Featured Post

Duterte announces: "We are being sabotaged" - Let's brace ourselves for massive demonstrations ~SHARE

I had a creeping suspicion that the deaths of Kian, Arnaiz, and Kulot were part of a conspiracy to bring down the government of Presiden...

Saturday, April 2, 2016

Who's not giving up on Miriam Santiago's bid?

Patty Pasion
Published 9:38 AM, April 02, 2016
Updated 9:44 AM, April 02, 2016
They have 20 chapters from Luzon to Mindanao, unfazed by the bottom survey ranking of their presidential bet

YFM. Youth for Miriam volunteers with their mascot, 'Yam yam'. Photo from Youth for Miriam

YFM. Youth for Miriam volunteers with their mascot, 'Yam yam'. Photo from Youth for Miriam
MANILA, Philippines – What started through Facebook chat with friends last year has now grown as a 5,000- member volunteer group rallying behind the presidential candidate they believe represents the youth’s dreams and ideals for a "sick" nation.
While she has her People's Reform Party (PRP), Senator Miriam Santiago has counted on the Youth for Miriam (YFM) movement – her youth army – to bring life to her lethargic presidential bid.
YFM chairman Rhyan Malandong said it was just supposed to be a personal campaign for the senator he idolizes. He never imagined he would be at the forefront of an electoral bid – much more a presidential campaign.
Frustrated with his choice of presidential candidates – probably because of his background working in the media – the 26-year-old leader started chatting “trusted friends” to set up their Facebook page in October last year.
At the time, only 300 people signed up but this number grew into thousands of mostly online campaigners in the months leading to their launch on February 14. (READ: Meet the 'millennials' behind Miriam Defensor Santiago's campaign
Now, there are 20 chapters of the group from Luzon to Mindanao – Laguna, Cebu, Iloilo, Leyte, Zamboanga del Sur, Pangasinan, Pampanga, Davao City and even as far as North Cotabato. These were all set up through young locals’ initiatives drawn by their online presence.
YFM North Cotabato chapter head Dexter Roquero shared that he was only involved in the movement after he noticed their hasgtag, #Miriam2016.
“I commented on their page and someone from YFM national communicated with me to set up our chapter,” he said in a phone interview with Rappler.
Spirit of volunteerism
Since the senator has not been active in the campaign trail – presumably because of her health condition – the burden of campaigning for her in rural areas is borne by the group. Members, in cooperation with local chapters, sweep through some provinces to campaign for their bet.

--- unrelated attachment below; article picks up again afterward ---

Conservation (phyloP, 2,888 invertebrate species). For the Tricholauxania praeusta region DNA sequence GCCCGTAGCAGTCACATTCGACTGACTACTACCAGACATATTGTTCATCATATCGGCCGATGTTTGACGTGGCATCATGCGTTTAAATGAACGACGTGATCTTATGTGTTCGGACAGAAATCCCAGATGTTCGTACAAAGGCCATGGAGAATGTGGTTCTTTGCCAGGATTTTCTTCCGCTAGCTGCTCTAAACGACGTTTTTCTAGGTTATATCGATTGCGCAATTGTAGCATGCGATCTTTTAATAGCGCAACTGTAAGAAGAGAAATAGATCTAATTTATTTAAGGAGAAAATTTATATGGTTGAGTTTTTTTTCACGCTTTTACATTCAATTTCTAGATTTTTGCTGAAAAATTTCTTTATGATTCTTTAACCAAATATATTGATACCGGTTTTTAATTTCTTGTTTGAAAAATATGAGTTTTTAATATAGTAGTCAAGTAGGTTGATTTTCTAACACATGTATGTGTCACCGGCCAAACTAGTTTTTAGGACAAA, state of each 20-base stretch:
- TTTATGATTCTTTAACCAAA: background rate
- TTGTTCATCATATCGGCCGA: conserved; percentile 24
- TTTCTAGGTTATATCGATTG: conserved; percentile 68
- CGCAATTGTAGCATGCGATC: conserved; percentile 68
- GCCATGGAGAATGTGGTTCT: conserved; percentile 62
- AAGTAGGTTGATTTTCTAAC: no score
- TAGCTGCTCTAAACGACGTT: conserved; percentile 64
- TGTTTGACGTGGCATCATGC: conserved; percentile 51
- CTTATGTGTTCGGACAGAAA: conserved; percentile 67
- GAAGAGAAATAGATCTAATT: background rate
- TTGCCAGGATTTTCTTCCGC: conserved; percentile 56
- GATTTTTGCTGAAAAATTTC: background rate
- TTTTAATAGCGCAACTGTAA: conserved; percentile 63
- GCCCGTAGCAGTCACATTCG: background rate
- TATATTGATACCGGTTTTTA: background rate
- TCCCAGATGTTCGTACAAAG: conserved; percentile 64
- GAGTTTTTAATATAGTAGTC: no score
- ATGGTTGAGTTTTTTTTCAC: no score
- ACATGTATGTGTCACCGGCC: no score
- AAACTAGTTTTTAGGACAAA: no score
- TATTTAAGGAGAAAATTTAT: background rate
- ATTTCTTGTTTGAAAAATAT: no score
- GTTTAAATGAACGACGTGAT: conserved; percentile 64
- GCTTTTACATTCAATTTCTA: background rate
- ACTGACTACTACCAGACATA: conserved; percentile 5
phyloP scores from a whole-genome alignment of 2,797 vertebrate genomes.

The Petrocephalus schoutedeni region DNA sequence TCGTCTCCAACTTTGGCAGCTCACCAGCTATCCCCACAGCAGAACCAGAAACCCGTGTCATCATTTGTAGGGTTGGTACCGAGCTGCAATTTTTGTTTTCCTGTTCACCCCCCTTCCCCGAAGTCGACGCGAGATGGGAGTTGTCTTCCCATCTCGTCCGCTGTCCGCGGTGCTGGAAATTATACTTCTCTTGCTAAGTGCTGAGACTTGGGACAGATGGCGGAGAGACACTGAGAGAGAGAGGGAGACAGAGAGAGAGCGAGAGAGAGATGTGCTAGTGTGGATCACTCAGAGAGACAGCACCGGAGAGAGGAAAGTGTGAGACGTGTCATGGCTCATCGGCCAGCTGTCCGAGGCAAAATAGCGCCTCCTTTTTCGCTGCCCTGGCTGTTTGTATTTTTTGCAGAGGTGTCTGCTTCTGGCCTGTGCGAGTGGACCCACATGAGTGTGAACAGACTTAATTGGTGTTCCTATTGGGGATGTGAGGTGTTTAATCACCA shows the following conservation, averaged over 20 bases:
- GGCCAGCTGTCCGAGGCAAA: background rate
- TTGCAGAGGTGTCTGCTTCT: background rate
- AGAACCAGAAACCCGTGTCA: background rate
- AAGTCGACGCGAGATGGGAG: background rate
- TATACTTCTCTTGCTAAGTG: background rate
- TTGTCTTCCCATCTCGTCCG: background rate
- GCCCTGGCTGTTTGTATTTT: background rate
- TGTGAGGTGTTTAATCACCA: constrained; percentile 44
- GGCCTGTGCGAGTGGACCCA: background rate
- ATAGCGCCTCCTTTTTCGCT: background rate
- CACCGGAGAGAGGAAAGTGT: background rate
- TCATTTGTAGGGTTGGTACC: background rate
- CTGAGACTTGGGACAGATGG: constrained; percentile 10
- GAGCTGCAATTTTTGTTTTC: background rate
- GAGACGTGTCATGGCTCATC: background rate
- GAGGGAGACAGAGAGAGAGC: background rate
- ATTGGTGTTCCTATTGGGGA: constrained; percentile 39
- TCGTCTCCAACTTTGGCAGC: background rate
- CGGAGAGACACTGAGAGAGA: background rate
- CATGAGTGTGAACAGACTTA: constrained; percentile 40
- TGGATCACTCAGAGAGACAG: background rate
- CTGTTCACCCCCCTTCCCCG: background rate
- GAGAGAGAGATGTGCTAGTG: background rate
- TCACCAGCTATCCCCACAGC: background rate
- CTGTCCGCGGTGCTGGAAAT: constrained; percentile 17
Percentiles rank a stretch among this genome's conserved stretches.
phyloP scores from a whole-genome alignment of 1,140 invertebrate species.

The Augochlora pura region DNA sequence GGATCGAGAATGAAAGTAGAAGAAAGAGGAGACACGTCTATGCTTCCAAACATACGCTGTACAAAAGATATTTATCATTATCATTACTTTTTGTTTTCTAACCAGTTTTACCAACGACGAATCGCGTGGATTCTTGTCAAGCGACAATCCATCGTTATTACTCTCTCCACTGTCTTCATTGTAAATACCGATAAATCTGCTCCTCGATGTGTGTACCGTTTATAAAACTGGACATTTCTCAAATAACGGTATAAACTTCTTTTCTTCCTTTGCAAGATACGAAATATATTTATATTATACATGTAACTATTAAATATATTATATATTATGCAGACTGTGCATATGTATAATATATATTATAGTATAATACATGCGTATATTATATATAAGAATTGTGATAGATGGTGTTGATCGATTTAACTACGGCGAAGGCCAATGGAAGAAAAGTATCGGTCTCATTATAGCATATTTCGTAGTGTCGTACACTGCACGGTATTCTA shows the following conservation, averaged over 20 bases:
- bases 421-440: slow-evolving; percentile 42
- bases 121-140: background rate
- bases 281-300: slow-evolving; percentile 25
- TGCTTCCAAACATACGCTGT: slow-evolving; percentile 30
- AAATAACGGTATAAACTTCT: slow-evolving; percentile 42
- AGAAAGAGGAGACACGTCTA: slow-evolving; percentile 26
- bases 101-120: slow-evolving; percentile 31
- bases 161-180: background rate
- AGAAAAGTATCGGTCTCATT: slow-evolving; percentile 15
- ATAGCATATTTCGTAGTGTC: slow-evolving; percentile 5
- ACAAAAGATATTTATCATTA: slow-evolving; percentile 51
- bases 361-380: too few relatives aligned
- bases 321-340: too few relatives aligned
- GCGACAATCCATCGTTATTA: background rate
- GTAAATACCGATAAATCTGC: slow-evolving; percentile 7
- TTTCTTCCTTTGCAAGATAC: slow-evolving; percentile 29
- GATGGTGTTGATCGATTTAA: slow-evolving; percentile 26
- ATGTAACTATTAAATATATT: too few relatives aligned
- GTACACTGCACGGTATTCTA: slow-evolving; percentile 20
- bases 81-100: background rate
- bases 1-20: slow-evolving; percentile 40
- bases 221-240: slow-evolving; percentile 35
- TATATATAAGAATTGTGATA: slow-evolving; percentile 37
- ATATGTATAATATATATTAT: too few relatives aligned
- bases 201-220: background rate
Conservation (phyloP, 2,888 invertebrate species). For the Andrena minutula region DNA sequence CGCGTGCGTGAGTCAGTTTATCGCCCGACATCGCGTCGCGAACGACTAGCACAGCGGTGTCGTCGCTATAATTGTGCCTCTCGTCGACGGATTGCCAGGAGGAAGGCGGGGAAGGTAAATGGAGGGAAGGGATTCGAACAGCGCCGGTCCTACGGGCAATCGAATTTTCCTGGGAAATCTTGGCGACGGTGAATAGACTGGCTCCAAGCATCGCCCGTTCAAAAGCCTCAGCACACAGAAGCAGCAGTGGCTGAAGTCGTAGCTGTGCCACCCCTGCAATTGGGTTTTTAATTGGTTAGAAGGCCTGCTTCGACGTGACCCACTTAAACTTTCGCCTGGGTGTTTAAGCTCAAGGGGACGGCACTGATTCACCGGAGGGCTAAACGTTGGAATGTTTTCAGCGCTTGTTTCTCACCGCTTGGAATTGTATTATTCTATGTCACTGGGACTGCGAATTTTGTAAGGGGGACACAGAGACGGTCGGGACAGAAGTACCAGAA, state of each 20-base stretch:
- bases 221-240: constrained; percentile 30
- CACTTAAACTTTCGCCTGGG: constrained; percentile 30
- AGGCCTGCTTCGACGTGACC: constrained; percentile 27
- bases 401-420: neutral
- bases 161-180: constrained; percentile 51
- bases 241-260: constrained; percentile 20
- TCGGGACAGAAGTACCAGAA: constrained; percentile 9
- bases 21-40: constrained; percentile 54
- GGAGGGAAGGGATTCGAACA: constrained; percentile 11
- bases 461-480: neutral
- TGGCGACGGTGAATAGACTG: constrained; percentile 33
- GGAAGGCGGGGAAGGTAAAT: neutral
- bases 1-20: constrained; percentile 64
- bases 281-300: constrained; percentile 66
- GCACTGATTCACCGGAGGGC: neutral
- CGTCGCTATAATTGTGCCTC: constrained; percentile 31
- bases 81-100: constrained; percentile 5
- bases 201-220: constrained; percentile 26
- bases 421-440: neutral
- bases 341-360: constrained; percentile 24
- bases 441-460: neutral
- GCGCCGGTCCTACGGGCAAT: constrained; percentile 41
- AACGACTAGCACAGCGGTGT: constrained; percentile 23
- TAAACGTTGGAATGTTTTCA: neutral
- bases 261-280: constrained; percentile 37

“Nakaka-receive kami ng funding for the caravans for food, gas, tol,l and others. [Legitimate] campaign expenses naman ito and documented pa. Nagsa-submit kami ng liquidation reports with receipts,” Malandong noted. Funding for these caravans come from Santiago’s PRP.
(We receive funding for the caravans for food, gas, toll, and others. These are legitimate campaign expenses and are all documented. We submit liquidation reports with receipts.)
HQ. Youth for Miriam volunteers at their headquarters in West Avenue, Quezon City. Photo from Youth for Miriam
HQ. Youth for Miriam volunteers at their headquarters in West Avenue, Quezon City. Photo from Youth for Miriam
But even if they receive funds from their candidate, the core of their events and activities remain voluntary.
Unlike other volunteer programs, Malandong said, they do not receive allowances even if they devote as much time and effort despite their other obligations outside the campaign. Volunteers are either students or young professionals.
“Our volunteer students go to the headquarters after school. Some of our members who are young professionals resigned from work to focus in the campaign,” he said in a mix of English and Filipino. He stressed, however, that they reprimand students who want to cut classes to join their activities.
The YFM chief described a typical day for members on the campaign trail: “Madaling araw kami umaalis pero hapon pa lang o umaga nasa HQ na kami para i-prepare ang campaign materials, practice. Then diretso overnight na sa HQ na mismo natutulog; kadalasan wala nga, idlip lang.”
(We leave before daybreak for our caravans but we are already at the headquarters the day before to prepare the campaign materials, practice. We spend the night at the headquarters. Most of the time we are unable to sleep well; we just take a nap.)
They also employ a non-traditional and more youth-oriented way of “rallying” for Santiago by holding a flash mob in the sites they visit.
Aside from provincial visits, YFM keeps its online campaign alive by producing their own multimedia materials.
Beyond the campaign
The group acknowledges Santiago’s low popularity in pre-election surveys. But their fervor to campaign for her remains undiminished because their goal goes beyond urging voters to choose Santiago. (READ: Miriam Santiago’s supporters: Poll rating is not everything)
“We are also aspiring for a better society,” said first-time voter Mark Arcega, head of YFM Cebu chapter.
For him, Santiago is the physical representation of their dreams for the country.
“We are all aware that our government today [needs improved] policies and reform. When we campaign, it’s the message that we want to put across to people,” Arcega stressed.